bitcoin crypto jamie dimon JP Morgan

It’s Time For JPMorgan To Start Trading Bitcoin

Well unless cross-asset volatility picks up in a hurry, it looks like the irony for JPMorgan is that they might want to consider following Goldman over to the crypto "dark side"...

So batsh*t Bitcoin surged above $5,000 for the first time overnight, and at one point blew through $5,200 apparently on its way to $500,000 which we certainly hope it will hit sooner rather than later in order to help us all avoid this rather unpalatable scenario:


Here’s the chart:


Now for one thing, that YTD “performance” (if you want to call it that), is all kinds of absurd. Just to be clear, when you read posts/articles penned by Bitcoin proponents documenting that inexorable ascent do note that if that were a stock, those same people would be shouting from the rooftops about “fraud” – even if they had no evidence whatsoever to support such an accusation.


In this case, on the other hand, there are very real reasons to believe that the entire model is akin to a pyramid scheme. Recall this from JPMorgan’s Marko Kolanovic:

Another worrying aspect of cryptocurrencies are some parallels to fraudulent pyramid schemes. Initiator of a pyramid scheme often ensures ownership of a disproportionally large share of future profits. For instance, in the case of bitcoin, it is believed that an unknown person (or persons) known as ‘Satoshi Nakamoto’, before disappearing, mined the first 1-2M coins or ~10% of the coins that will ever exist ($4-8bn USD current value).  While initial mining requires a negligible effort, the benefits for subsequent participants start diminishing. Mining becomes progressively more difficult, and eventually unprofitable, marking the likely end of a scheme. A way around this in Pyramid schemes is to bypass the original chain and start a new one of your own. The cryptocurrency analogy would be to start a new coin if it is more profitable than mining the existing one. This can work as long as there are enough willing and uninformed buyers.

Anyway, there’s actually a reason we wanted to go back over this. This morning, JPMorgan reported results and the FICC number was funny. Specifically, 3Q FICC sales & trading revenue came in at $3.16 billion, missing estimates. That was down a rather precipitous 27% y/y and the culprit was exactly what you would expect: “low volatility and tighter credit spreads.”

Now recall what we said earlier this month the very second WSJ reported that Goldman is considering opening a Bitcoin trading operation:

Goldman is going to try and prove that they’re still “the smartest guys in the room” (and not in that Enron kind of way) by being first to the party and making a fortune at a time when the bank’s commodities business is in turmoil and its FI business is similarly struggling. 

And then, after Lloyd Blankfein “clarified” his bank’s position on Twitter by saying he’s “still thinking” about Bitcoin, we “clarified” as follows:

The only thing Goldman is “thinking” about here is whether or not the profits to be had from diving head first into an “asset” where there’s all kinds of volatility outweigh whatever reputational damage would accrue to the firm when something invariably goes wrong.

Well unless cross-asset volatility picks up in a hurry, it looks like the irony for JPMorgan is that they might want to consider following Goldman over to the crypto “dark side,” because if lack of vol. is the problem, here’s one possible “solution”….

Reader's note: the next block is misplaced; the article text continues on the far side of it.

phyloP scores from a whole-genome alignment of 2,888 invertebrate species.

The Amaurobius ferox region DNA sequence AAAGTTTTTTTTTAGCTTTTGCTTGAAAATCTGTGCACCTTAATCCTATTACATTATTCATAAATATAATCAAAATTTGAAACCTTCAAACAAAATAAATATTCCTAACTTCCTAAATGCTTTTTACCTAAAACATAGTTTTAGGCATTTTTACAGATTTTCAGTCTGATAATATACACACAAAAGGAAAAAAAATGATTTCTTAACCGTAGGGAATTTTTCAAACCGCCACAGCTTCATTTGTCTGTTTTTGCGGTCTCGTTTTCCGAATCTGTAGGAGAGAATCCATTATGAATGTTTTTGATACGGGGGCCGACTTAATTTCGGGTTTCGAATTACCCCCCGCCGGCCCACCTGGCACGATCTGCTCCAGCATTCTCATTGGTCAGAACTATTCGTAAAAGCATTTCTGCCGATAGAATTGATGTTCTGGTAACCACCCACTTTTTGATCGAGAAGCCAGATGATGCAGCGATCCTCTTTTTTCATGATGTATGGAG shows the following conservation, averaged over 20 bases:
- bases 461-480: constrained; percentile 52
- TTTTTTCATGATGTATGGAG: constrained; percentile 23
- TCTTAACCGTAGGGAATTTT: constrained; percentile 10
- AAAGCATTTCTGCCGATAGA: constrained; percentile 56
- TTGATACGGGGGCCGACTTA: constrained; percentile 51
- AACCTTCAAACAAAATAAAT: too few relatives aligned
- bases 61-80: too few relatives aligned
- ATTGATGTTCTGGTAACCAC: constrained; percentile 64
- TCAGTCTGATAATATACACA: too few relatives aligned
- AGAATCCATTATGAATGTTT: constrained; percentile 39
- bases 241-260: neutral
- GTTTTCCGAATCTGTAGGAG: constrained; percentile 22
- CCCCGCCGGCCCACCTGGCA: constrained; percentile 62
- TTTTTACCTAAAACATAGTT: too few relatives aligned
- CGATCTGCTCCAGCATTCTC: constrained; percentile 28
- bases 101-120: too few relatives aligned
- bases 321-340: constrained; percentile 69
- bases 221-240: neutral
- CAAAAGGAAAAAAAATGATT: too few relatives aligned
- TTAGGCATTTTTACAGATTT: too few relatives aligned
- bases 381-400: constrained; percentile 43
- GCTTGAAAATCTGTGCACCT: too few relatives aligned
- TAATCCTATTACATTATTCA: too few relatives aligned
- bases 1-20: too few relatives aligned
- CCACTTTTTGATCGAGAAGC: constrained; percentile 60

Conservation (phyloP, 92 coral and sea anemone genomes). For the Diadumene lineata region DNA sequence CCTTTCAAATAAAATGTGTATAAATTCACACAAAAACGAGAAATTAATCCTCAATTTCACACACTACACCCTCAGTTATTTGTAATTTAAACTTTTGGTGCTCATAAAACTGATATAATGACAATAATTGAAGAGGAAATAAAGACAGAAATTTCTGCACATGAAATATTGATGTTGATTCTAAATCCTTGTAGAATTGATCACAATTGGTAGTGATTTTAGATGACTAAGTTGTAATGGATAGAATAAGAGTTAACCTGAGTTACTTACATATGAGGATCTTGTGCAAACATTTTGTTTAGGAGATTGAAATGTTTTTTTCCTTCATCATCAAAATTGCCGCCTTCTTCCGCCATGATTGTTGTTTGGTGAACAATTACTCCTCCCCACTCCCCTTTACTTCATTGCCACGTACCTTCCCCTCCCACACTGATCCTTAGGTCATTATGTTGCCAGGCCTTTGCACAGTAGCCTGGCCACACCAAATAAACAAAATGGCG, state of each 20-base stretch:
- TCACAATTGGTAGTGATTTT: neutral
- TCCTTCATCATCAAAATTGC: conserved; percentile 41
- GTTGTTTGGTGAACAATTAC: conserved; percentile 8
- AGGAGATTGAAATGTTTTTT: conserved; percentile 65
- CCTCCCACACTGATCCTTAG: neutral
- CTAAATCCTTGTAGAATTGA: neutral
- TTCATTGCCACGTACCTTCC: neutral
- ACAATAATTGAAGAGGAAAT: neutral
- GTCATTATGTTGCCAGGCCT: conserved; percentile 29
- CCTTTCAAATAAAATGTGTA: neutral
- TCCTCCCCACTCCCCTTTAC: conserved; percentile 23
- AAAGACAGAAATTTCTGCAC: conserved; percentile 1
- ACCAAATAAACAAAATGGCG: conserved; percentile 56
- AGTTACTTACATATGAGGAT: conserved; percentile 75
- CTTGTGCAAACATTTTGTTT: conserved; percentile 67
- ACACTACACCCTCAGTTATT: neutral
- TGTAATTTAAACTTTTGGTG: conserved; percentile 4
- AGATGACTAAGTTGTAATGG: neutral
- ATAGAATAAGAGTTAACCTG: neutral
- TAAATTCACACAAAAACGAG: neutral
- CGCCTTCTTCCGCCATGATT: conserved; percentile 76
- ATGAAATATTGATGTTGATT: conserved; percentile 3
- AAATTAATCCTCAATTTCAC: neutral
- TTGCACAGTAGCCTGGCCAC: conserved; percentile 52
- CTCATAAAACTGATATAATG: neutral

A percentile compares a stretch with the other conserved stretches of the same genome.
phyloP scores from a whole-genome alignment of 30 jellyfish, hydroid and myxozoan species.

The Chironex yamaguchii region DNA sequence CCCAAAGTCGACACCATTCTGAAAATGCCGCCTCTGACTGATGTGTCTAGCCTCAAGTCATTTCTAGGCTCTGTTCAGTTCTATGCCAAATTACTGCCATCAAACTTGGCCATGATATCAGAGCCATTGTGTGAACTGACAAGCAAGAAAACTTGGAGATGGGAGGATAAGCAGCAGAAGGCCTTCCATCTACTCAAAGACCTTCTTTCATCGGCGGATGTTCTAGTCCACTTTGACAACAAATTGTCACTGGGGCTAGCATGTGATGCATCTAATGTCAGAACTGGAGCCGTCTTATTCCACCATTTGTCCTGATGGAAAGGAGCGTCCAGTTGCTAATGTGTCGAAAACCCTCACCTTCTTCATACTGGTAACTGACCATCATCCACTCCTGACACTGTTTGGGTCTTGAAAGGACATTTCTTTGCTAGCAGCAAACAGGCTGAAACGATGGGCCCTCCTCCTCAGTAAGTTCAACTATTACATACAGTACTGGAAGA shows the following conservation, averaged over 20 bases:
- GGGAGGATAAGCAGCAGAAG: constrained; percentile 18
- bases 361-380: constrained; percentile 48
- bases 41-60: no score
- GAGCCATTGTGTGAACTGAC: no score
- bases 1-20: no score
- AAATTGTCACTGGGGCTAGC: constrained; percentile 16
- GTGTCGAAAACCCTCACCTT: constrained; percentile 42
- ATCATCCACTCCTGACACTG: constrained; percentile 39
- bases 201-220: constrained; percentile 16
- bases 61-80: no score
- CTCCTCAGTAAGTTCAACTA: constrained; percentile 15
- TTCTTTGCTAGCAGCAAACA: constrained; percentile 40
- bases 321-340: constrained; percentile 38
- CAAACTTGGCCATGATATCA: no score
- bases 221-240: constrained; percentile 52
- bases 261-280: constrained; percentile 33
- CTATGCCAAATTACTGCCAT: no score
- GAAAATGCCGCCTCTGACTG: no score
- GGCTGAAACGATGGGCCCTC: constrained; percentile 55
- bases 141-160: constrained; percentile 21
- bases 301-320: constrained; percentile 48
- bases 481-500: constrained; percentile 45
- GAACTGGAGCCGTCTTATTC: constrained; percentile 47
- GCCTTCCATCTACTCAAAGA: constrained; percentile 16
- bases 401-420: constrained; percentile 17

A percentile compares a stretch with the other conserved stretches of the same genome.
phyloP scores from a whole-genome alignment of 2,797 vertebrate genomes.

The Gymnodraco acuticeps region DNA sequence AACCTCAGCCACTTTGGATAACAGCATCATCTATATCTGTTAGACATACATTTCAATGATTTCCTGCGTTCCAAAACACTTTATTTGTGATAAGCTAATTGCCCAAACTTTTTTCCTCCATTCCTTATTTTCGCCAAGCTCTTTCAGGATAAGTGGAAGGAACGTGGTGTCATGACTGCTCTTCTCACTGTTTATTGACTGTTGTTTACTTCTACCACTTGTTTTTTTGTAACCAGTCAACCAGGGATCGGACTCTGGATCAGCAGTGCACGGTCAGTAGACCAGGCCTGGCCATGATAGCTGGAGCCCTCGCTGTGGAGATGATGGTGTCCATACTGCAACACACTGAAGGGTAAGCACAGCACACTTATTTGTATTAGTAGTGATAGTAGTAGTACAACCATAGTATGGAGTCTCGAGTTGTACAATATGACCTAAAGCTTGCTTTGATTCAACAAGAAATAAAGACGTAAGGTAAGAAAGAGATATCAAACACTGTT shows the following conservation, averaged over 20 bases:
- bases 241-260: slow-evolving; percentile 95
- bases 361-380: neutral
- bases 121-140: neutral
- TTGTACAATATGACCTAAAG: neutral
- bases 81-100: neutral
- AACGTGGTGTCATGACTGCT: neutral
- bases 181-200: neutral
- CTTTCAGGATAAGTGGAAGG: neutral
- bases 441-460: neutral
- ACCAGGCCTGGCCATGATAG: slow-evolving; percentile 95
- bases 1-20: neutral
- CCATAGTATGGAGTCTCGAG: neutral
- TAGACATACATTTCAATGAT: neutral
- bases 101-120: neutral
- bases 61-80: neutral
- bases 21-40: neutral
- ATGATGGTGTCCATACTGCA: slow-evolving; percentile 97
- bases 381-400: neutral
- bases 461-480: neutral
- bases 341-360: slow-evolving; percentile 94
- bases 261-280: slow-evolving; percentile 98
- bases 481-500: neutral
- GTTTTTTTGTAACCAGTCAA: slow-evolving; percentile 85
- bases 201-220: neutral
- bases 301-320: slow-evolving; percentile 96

Of course Kolanovic already knows this. After all, in the very same noted excerpted above, he also said this:

Bitcoin volatility is ~100%, or ~15 times the average currency volatility.



5 comments on “It’s Time For JPMorgan To Start Trading Bitcoin

  1. Roger that… Derivative profits down, relying on Prime business. $NYXBT

  2. The big difference from a pyramid scheme to crypto coins is that the crypto’s actually provide utility and require actual work to build out the code, mining rigs and apps. In much the same way I could open my own hamburger shop and compete with McDonald’s… McDonald’s isn’t a pyramid scheme just because they started the company with a controlling share of their stock. The initial 1 million coins is not even a majority of the existing 16 million coins.

    The title just doesn’t fit. Bitcoin may win or lose the crypto king title, governments may try to regulate it out of existence and people may be too dumb to be trusted with crypto money but it isn’t a pyramid scheme.

    As for trading it, I cannot imagine GS or JPM sitting this out forever. You’re talking about people who put aluminum on trucks and drove it around to make it look like there was an aluminum shortage. Even if it was a pyramid scheme they would want in.

  3. Following up on my posts earlier this week, the charts never lie…. Bitcoin indeed blasts to new highs 5200+ even sooner than expected.

    Time for the naysayers to admit defeat and bow to the arbitrage of the market.

    Also helps that Singapore recently stated that btc and crypto will remain legal and exchangeable for any currency in perpetuity. Hong Kong quickly rapidly followed to keep up.

    So much for China banning bitcoin, lol… WRONG!! … at least for offshore if not onshore, lol…. gotta love it!!

    (for the geographically challenged, singapore and hong kong are 90% chinese, the latter actually chinese territory now)

  4. lol @ the mcafe challenge ….. as indeed we don’t wanna see that

  5. Pingback: Bitcoin's Milkshake Volatility Is Bringing Too Many Boys To The Yard – Dealbreaker – Short Term Wealth

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